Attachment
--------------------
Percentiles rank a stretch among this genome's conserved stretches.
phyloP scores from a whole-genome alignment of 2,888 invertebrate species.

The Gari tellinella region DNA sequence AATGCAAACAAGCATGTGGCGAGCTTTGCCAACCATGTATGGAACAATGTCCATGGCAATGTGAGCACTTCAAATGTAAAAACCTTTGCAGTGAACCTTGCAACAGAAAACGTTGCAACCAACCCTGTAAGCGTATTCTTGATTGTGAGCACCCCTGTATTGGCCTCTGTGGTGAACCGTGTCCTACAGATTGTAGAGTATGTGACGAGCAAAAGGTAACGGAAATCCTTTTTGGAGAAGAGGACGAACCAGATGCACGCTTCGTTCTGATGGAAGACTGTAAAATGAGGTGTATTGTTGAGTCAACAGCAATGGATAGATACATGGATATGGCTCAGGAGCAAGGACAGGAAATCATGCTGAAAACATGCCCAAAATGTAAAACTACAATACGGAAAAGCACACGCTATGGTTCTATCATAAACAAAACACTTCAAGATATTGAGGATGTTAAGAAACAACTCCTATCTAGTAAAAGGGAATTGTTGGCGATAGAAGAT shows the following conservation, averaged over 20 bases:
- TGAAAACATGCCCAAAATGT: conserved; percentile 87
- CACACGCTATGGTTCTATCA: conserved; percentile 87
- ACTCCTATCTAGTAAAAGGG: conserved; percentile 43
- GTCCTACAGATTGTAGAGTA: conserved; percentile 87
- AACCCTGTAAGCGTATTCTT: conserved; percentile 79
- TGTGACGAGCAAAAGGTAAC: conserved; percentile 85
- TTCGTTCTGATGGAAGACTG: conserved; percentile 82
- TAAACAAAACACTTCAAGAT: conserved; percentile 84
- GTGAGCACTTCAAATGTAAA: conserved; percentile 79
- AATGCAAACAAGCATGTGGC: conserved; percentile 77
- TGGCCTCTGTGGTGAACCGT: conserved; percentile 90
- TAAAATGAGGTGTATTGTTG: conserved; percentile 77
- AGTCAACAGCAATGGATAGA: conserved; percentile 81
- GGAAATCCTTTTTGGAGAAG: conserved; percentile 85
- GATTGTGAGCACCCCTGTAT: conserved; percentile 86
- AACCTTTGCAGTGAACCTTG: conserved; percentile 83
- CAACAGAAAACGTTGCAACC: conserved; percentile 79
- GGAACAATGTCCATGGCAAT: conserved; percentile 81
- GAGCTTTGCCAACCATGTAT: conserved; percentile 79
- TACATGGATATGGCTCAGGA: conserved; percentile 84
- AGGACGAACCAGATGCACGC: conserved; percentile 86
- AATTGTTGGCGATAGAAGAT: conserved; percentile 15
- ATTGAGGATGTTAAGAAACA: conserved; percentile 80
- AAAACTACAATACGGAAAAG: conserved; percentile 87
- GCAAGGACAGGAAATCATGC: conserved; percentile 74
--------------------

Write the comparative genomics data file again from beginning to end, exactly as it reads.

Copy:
Percentiles rank a stretch among this genome's conserved stretches.
phyloP scores from a whole-genome alignment of 2,888 invertebrate species.

The Gari tellinella region DNA sequence AATGCAAACAAGCATGTGGCGAGCTTTGCCAACCATGTATGGAACAATGTCCATGGCAATGTGAGCACTTCAAATGTAAAAACCTTTGCAGTGAACCTTGCAACAGAAAACGTTGCAACCAACCCTGTAAGCGTATTCTTGATTGTGAGCACCCCTGTATTGGCCTCTGTGGTGAACCGTGTCCTACAGATTGTAGAGTATGTGACGAGCAAAAGGTAACGGAAATCCTTTTTGGAGAAGAGGACGAACCAGATGCACGCTTCGTTCTGATGGAAGACTGTAAAATGAGGTGTATTGTTGAGTCAACAGCAATGGATAGATACATGGATATGGCTCAGGAGCAAGGACAGGAAATCATGCTGAAAACATGCCCAAAATGTAAAACTACAATACGGAAAAGCACACGCTATGGTTCTATCATAAACAAAACACTTCAAGATATTGAGGATGTTAAGAAACAACTCCTATCTAGTAAAAGGGAATTGTTGGCGATAGAAGAT shows the following conservation, averaged over 20 bases:
- TGAAAACATGCCCAAAATGT: conserved; percentile 87
- CACACGCTATGGTTCTATCA: conserved; percentile 87
- ACTCCTATCTAGTAAAAGGG: conserved; percentile 43
- GTCCTACAGATTGTAGAGTA: conserved; percentile 87
- AACCCTGTAAGCGTATTCTT: conserved; percentile 79
- TGTGACGAGCAAAAGGTAAC: conserved; percentile 85
- TTCGTTCTGATGGAAGACTG: conserved; percentile 82
- TAAACAAAACACTTCAAGAT: conserved; percentile 84
- GTGAGCACTTCAAATGTAAA: conserved; percentile 79
- AATGCAAACAAGCATGTGGC: conserved; percentile 77
- TGGCCTCTGTGGTGAACCGT: conserved; percentile 90
- TAAAATGAGGTGTATTGTTG: conserved; percentile 77
- AGTCAACAGCAATGGATAGA: conserved; percentile 81
- GGAAATCCTTTTTGGAGAAG: conserved; percentile 85
- GATTGTGAGCACCCCTGTAT: conserved; percentile 86
- AACCTTTGCAGTGAACCTTG: conserved; percentile 83
- CAACAGAAAACGTTGCAACC: conserved; percentile 79
- GGAACAATGTCCATGGCAAT: conserved; percentile 81
- GAGCTTTGCCAACCATGTAT: conserved; percentile 79
- TACATGGATATGGCTCAGGA: conserved; percentile 84
- AGGACGAACCAGATGCACGC: conserved; percentile 86
- AATTGTTGGCGATAGAAGAT: conserved; percentile 15
- ATTGAGGATGTTAAGAAACA: conserved; percentile 80
- AAAACTACAATACGGAAAAG: conserved; percentile 87
- GCAAGGACAGGAAATCATGC: conserved; percentile 74